Lunatic Express: Story of Ksh 988.2M Railway Line That Ruled Kenya in 1900s

  • Before the Standard Gauge Railway (SGR) was constructed to ease movement, the ‘Lunatic Express’ was the railway alternative for most Kenyans.

    The railway construction commenced in 1896 at the port of Mombasa and was completed at the port of Kisumu (formally Port Florence) in 1901. It was built by the British government for approximately Ksh988.2 million (£6.5 million).

    Reportedly, it was nicknamed the ‘Lunatic Express’ due to its mental effect on labourers. 

    During the construction, the workers had to lay rails over mountains, through valleys and swamps, surrounded by dangerous animals that lurked around, including the famous man-eating lions of the Tsavo.

    Undated photo of people onboard the 'Lunatic Express' in the 1900s

    Undated photo of people onboard the ‘Lunatic Express’ in the 1900s

    Thee Agora

    Adding to the ‘lunatic’ reference, tourists would be frustrated by the inconsistencies of the railway line. It was reported that it often left Nairobi behind schedule, leaving the travellers stranded.

    The late Henry Labouchère, a member of the parliament, thus crafted a poem to mock those supporting the project.

    What it will cost no words can express,

    What is its object no brain can suppose,

    Where it will start from no one can guess,

    Where it is going to nobody knows,

    What is the use of it none can conjecture,

    What it will carry there’s none can define,

    And in spite of George Curzon’s superior lecture,

    It clearly is naught but a lunatic line.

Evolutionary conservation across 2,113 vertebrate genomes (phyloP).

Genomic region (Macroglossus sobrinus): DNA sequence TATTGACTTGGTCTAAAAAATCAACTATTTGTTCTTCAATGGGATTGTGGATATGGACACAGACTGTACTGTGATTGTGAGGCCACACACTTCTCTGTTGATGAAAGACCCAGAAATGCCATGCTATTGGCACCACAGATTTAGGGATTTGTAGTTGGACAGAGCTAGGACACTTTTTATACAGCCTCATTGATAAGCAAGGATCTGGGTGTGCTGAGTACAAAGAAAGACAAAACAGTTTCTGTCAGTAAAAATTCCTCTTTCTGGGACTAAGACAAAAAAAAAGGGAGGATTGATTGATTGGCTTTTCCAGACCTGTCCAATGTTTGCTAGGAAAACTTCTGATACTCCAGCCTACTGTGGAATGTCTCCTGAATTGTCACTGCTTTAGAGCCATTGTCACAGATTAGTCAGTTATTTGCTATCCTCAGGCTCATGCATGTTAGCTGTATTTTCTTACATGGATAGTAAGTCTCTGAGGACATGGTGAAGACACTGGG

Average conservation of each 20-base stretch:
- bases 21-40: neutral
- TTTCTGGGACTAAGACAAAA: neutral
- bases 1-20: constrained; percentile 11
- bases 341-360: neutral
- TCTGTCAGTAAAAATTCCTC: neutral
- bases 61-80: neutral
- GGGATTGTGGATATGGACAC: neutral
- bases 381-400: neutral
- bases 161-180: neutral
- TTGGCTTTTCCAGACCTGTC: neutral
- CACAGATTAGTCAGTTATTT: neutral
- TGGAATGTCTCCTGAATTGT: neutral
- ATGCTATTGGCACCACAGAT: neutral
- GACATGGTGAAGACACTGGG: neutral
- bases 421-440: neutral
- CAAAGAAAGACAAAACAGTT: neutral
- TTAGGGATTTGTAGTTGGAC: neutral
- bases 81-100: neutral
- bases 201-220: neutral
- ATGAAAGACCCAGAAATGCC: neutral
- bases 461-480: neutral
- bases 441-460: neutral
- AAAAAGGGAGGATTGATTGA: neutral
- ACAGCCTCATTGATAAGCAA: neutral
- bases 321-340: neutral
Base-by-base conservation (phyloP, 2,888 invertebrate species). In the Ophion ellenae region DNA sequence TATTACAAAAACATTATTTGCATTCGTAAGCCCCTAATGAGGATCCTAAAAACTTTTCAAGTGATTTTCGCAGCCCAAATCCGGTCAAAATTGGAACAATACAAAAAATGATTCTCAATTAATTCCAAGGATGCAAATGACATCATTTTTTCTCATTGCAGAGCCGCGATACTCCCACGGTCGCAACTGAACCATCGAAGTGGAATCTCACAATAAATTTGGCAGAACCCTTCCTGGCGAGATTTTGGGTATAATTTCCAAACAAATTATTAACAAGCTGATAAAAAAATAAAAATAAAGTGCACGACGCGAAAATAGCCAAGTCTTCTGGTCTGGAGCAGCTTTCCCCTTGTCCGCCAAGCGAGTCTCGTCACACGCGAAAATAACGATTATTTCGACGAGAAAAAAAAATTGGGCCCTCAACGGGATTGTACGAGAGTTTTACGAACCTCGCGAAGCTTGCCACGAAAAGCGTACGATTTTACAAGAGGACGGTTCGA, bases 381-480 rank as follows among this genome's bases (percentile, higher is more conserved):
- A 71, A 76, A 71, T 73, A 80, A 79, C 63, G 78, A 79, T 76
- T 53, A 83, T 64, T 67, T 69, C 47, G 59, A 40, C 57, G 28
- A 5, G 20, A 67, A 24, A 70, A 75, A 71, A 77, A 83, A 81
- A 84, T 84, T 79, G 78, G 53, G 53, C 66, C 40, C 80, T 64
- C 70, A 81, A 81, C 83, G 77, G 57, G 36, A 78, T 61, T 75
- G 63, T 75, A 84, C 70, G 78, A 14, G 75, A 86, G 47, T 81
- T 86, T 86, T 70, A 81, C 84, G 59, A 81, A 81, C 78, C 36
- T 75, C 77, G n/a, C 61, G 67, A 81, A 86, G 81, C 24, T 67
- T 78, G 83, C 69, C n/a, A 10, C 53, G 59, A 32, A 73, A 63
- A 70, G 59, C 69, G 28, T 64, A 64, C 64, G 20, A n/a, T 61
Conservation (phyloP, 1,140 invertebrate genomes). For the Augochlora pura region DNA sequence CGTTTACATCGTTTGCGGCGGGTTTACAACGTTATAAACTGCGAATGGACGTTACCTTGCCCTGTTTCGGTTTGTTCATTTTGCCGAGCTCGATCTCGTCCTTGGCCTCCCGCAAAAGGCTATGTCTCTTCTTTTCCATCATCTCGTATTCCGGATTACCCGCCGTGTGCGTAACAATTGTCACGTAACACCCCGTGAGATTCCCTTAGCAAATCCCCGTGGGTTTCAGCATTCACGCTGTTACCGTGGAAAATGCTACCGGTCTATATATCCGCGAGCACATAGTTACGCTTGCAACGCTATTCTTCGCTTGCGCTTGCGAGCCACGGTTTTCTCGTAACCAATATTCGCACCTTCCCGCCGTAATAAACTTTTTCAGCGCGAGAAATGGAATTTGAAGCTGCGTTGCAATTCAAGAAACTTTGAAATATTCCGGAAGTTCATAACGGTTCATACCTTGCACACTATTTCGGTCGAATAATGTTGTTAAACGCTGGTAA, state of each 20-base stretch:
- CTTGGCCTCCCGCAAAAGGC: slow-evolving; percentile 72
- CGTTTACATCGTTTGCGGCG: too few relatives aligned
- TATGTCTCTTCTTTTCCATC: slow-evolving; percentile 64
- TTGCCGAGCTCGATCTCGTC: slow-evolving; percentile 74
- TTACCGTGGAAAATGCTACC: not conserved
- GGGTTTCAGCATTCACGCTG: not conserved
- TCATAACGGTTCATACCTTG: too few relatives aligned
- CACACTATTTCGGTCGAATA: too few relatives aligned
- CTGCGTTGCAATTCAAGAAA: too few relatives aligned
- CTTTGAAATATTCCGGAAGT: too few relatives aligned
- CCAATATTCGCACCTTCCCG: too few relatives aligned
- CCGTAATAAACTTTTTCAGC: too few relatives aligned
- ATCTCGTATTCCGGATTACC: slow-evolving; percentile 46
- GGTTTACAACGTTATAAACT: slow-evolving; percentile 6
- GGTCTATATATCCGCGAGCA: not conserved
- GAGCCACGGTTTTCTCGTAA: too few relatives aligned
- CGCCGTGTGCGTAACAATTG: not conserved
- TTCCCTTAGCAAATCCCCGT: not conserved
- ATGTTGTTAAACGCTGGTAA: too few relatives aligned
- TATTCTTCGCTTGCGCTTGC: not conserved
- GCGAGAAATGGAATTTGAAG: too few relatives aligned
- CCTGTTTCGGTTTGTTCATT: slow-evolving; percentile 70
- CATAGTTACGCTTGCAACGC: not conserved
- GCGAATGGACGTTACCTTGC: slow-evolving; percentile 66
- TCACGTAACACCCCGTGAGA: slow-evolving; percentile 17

Notably, during its construction, nearly, 2,500 people passed away from tropical diseases while lions and other wild animals mauled others.

    Compared to the SGR, the ‘Lunatic Express’ was four times slower, but regardless, the railway line was considered one of Kenya’s greatest architectural achievements of the 20th century.

    Passengers hanging on the 'Lunatic Express'

    Passengers hanging on the ‘Lunatic Express’


    Over the next one hundred years after its construction, the railway played a vital role in the region’s development, opening up the East African interior, and connecting it to the coast.

    Conclusively, the ‘Lunatic Express’ was the revelation of Kimnyole Arap Turkat, the Nandi Orkoiyot who predicted the arrival of Europeans and the railways.

    The late Nandi leader foresaw an ‘iron snake’ that would cross the country and cause havoc and bring a foreigner never seen with strange red hair.

    The front view of the 'Lunatic Express' built by the British government in 1896

    The front view of the ‘Lunatic Express’ built by the British government in 1896

    Thee Agora

    The Standard Gauge Railway (SGR) train at a railway station

    The Standard Gauge Railway (SGR) train at a railway station


Jay Ndungu

Jay is a computer scientist and journalist with a passion for the intersection of technology and society. He has a background in computer science, developing a deep understanding of the technical aspects of the industry, including programming languages and software development methodologies. Currently, He writes for Nairobi Times, covering a wide range of topics including technology, politics, sports, and entertainment. With his unique combination of technical knowledge and journalistic experience, Jay brings a unique perspective to the stories he covers, able to explain complex technical concepts in an easy-to-understand manner. His work is dedicated to bridge the gap between technology and society, and to make people more aware of the potential of technology to make the world a better place.

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